The cell is the basic, living, structural, and functional unit of the body. Cell proliferation is a biological process of vital importance to all living organisms and is fundamental to both embryonic and postembryonic existence.[2] The control on this important biological process is thought to be lost in cancer, and many studies have reported that abnormal cell proliferation appears to be a precursor and may be a predictor of tumorigenesis.[3]

Molecular biological markers have been suggested to play an important role in the diagnosis and prognostic evaluation of oral potentially malignant disorders. Markers of proliferation, epithelial differentiation, and genomic markers could potentially be a good prospective for improving the prognostic evaluation of precursors of oral cancer.[4]

The most common immunohistochemical cell proliferation marker is Ki-67 antigen. It is a nuclear protein expressed in the G2 and M phases of actively dividing cells. Its nuclear expression during a defined period of the cell cycle represents an advantage in its use as a biological marker of mitotic activity. Ki-67-positive cells are often correlated with the clinical course of the disease. It provides significant information about the degree of aggressiveness and prognosis of the disease.[5] Hence, this study was conducted to evaluate expression of Ki-67 in oral premalignant lesion and normal oral mucosa.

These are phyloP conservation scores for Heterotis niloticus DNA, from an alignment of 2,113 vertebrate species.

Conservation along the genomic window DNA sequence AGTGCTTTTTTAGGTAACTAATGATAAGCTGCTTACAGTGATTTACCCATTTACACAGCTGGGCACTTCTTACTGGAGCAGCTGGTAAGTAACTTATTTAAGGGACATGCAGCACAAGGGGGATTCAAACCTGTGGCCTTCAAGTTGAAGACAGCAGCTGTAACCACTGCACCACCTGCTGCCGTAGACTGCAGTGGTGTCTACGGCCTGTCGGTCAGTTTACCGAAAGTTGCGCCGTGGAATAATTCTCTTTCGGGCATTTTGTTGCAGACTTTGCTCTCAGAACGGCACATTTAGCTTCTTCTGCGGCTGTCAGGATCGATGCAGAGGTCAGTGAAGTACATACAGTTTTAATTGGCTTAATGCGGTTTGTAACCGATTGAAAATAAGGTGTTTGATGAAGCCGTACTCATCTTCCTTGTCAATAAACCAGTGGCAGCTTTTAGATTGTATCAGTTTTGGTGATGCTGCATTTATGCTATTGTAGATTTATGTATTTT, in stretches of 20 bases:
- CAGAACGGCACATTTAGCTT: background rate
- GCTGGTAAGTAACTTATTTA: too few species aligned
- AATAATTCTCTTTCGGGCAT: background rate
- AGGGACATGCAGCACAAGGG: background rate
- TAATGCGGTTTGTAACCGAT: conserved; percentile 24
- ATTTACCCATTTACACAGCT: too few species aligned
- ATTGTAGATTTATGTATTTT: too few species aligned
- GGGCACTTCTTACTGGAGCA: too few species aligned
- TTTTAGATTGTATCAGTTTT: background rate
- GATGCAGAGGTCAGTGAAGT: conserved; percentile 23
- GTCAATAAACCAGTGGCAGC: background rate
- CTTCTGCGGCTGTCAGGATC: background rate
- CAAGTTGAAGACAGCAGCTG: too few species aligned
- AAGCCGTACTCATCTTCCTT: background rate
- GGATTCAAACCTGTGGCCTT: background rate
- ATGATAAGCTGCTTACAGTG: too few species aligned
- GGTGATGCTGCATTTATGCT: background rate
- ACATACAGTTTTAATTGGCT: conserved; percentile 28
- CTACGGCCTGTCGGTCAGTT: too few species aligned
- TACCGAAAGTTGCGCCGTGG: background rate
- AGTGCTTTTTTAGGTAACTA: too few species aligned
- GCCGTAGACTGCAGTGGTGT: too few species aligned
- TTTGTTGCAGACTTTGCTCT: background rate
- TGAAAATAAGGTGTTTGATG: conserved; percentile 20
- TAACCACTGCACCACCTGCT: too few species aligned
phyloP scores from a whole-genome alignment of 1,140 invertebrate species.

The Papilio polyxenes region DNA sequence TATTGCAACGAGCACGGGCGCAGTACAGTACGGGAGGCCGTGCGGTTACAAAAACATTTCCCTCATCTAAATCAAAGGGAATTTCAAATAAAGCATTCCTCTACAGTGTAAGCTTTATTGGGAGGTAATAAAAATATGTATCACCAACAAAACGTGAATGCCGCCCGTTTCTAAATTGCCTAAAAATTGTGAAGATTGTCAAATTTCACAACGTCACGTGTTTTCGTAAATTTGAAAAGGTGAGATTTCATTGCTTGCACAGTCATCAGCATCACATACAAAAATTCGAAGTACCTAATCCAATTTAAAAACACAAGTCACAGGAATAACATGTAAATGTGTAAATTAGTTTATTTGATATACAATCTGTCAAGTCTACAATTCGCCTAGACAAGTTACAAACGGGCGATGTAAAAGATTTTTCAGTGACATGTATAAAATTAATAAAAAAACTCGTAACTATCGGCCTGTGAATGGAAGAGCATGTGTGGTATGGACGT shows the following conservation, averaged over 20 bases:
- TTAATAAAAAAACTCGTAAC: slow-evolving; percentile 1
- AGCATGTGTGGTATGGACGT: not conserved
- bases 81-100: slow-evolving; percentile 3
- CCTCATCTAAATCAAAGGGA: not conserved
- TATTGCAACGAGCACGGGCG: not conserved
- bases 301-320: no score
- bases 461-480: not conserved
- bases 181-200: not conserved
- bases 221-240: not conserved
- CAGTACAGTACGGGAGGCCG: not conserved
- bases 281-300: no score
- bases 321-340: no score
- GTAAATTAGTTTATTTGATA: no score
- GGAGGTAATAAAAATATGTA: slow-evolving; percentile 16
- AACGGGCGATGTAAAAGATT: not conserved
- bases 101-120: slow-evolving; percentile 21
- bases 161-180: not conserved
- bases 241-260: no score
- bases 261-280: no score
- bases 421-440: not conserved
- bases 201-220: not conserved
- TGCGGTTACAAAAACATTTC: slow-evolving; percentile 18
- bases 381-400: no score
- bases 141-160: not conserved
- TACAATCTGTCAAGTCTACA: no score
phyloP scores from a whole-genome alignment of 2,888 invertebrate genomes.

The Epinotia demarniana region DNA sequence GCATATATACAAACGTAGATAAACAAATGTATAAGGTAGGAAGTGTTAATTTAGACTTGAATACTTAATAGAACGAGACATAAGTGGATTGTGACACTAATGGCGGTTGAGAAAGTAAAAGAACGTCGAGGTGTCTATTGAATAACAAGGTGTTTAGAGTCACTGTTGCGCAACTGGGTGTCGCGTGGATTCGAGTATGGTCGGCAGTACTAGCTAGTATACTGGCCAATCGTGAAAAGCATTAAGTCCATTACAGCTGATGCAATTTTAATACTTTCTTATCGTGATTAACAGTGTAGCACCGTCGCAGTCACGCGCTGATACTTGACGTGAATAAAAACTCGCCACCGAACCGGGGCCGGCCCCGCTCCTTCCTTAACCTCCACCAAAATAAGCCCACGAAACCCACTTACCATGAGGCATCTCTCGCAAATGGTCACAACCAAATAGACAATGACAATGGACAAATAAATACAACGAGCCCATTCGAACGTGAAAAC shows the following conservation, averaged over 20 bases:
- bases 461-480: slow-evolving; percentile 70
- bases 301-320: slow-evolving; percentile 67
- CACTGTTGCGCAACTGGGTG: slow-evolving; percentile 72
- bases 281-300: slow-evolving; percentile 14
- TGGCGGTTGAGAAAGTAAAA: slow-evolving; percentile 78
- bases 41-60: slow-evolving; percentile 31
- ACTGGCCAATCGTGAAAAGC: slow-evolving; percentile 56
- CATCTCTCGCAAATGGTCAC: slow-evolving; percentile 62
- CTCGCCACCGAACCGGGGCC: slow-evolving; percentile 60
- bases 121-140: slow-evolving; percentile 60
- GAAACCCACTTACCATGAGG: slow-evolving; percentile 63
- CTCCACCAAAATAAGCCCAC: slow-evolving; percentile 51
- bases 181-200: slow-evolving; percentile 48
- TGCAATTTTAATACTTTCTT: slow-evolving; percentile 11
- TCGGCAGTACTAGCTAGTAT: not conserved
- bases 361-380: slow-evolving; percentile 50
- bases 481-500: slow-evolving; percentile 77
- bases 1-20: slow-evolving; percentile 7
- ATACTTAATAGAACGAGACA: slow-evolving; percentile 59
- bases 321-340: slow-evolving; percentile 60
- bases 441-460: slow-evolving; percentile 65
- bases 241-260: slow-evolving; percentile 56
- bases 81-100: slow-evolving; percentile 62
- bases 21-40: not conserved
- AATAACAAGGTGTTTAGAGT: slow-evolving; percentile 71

[TAG:2]Materials and Methods[/TAG:2]

This study was conducted in the Department of Oral Pathology, Educare Institute of Dental Sciences, Kerala, India. Histopathology of paraffin-embedded section of specimens was conducted using hematoxylin and eosin (H&E) stain. Histologically proven oral lichen planus (OLP), leukoplakia, and normal mucosa were selected for the study.

The cases were selected on the basis of the details obtained from the patients. A total of 45 specimens were divided into three groups:

Group 1: normal mucosa;

Group 2: clinically and histologically diagnosed as OLP;

Group 3: clinically and histologically diagnosed as leukoplakia.

Thick sections (4 μm) were cut from 10% formalin-fixed tissue, which were then deparaffinized in two changes of xylene for 15 minutes each. Dexylinization was performed by immersing the slides in two changes of absolute alcohol for 1 minute each. Sections were alcoholized by immersing the slides in 90% and 70% alcohol for 1 minute each and then washed for 10 and 5 minutes each with tap water and distilled water, respectively.